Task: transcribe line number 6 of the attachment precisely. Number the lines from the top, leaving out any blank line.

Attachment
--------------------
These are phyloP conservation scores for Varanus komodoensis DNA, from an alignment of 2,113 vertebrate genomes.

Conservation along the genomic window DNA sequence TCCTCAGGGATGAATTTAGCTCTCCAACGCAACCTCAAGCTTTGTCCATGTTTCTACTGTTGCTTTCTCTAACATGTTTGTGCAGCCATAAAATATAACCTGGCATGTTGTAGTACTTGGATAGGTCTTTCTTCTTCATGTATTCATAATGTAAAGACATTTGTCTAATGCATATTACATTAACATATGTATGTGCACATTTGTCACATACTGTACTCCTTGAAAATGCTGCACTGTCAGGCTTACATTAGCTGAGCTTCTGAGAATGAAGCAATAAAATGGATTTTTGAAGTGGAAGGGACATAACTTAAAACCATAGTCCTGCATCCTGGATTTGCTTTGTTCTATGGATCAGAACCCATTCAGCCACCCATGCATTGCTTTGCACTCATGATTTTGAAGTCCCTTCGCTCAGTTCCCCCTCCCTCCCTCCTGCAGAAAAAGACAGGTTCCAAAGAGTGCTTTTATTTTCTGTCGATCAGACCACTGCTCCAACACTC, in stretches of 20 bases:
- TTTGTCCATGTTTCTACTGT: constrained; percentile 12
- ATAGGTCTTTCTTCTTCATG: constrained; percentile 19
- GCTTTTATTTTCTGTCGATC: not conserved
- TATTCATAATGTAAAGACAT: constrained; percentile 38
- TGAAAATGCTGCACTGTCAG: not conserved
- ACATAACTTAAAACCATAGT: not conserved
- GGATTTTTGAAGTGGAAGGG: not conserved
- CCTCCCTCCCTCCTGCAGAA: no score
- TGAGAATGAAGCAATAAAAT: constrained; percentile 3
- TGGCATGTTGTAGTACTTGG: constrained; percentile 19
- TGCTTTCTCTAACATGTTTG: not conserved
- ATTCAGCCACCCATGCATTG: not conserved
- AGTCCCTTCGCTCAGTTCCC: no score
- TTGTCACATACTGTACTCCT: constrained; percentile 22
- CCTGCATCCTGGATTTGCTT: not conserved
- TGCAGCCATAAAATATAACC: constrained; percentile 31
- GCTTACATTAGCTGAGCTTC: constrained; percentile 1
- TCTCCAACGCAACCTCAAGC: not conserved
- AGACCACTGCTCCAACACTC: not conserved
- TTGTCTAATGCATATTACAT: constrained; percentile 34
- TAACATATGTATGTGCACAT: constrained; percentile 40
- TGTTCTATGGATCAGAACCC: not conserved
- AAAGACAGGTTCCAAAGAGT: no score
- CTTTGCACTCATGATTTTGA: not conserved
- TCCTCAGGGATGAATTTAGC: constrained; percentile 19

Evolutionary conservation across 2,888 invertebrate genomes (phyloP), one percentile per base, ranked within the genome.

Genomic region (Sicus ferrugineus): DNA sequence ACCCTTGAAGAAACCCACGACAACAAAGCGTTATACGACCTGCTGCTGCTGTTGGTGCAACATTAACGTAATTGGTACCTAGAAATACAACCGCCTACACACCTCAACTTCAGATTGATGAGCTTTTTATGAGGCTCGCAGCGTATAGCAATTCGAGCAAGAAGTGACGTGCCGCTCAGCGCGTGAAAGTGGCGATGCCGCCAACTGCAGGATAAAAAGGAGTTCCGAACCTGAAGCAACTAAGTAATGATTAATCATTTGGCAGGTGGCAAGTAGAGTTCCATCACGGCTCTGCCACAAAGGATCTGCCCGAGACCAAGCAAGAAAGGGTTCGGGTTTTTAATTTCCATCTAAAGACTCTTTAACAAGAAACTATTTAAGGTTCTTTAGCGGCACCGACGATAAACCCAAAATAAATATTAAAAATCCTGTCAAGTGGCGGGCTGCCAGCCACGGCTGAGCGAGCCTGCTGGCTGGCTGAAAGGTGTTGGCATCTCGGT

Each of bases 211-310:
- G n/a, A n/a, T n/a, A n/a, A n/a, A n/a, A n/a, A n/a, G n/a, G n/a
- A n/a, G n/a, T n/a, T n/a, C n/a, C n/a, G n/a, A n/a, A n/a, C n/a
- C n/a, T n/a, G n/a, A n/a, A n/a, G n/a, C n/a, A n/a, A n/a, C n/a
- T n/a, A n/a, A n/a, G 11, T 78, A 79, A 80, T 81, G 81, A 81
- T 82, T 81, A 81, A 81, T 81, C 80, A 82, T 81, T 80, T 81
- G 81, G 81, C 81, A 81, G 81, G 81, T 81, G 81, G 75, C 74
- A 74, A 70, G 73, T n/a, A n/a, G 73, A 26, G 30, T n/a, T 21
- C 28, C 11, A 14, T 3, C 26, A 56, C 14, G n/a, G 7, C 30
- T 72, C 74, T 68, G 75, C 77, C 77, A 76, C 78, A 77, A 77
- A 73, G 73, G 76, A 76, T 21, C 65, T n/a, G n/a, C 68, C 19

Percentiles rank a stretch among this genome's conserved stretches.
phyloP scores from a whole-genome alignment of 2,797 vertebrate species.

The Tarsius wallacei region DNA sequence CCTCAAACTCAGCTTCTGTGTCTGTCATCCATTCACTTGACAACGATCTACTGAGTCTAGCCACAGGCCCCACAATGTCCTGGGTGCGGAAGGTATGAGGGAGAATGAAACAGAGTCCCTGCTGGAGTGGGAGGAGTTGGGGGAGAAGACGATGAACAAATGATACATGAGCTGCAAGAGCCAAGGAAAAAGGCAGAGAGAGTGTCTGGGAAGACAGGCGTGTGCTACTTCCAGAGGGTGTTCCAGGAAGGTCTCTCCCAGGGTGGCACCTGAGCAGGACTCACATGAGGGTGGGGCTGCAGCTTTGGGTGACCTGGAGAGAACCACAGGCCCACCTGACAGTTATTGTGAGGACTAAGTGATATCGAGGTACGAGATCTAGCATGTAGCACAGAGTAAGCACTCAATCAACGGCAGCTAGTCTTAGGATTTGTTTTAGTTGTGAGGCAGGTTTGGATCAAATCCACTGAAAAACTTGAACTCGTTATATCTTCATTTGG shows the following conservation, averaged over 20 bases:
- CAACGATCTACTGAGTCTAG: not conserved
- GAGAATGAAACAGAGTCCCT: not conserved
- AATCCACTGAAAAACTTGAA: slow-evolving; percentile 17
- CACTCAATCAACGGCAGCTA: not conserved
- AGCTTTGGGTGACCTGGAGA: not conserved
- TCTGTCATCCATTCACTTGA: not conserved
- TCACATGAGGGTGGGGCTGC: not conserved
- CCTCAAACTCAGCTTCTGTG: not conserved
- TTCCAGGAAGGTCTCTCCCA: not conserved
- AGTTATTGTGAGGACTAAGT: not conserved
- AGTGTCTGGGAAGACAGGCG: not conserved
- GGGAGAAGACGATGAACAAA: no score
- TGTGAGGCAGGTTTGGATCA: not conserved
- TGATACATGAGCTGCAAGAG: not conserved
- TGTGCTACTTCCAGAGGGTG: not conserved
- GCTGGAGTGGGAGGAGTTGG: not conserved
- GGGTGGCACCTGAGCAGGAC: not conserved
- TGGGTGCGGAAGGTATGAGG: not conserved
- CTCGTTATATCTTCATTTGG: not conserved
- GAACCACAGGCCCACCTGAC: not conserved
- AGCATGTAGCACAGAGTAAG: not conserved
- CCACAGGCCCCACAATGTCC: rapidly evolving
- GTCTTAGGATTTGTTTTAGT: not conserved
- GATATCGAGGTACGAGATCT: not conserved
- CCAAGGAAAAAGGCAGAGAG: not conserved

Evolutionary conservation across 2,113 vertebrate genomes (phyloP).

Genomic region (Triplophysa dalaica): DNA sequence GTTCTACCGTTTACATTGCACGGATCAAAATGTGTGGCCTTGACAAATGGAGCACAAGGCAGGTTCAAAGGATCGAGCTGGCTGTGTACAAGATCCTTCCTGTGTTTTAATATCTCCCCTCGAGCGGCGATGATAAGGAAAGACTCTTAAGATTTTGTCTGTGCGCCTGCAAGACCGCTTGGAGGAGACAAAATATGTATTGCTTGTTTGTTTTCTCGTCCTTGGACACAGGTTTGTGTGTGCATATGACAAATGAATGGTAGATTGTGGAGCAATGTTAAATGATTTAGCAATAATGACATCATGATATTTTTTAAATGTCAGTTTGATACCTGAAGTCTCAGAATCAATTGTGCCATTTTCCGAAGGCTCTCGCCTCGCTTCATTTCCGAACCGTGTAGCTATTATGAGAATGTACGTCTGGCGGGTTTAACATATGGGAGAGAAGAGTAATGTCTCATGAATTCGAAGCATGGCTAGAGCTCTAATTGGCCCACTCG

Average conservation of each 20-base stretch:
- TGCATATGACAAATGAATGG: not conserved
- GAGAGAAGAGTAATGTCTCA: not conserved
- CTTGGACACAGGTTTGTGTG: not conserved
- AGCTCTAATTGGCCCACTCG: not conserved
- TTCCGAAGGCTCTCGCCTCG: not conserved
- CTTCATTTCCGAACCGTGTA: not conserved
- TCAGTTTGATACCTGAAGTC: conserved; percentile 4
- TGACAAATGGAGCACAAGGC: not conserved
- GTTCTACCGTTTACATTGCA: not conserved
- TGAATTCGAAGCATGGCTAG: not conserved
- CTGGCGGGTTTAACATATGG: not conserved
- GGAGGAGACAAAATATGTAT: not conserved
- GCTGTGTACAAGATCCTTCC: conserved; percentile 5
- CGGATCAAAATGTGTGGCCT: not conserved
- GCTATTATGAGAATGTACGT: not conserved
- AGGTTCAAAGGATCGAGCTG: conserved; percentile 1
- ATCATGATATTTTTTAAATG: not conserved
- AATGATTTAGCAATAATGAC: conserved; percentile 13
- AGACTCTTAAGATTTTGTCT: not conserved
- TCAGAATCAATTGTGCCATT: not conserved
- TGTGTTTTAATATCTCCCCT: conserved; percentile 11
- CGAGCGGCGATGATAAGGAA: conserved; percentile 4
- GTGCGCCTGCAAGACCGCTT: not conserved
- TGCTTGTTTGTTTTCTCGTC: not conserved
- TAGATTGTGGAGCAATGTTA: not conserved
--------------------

- TATTCATAATGTAAAGACAT: constrained; percentile 38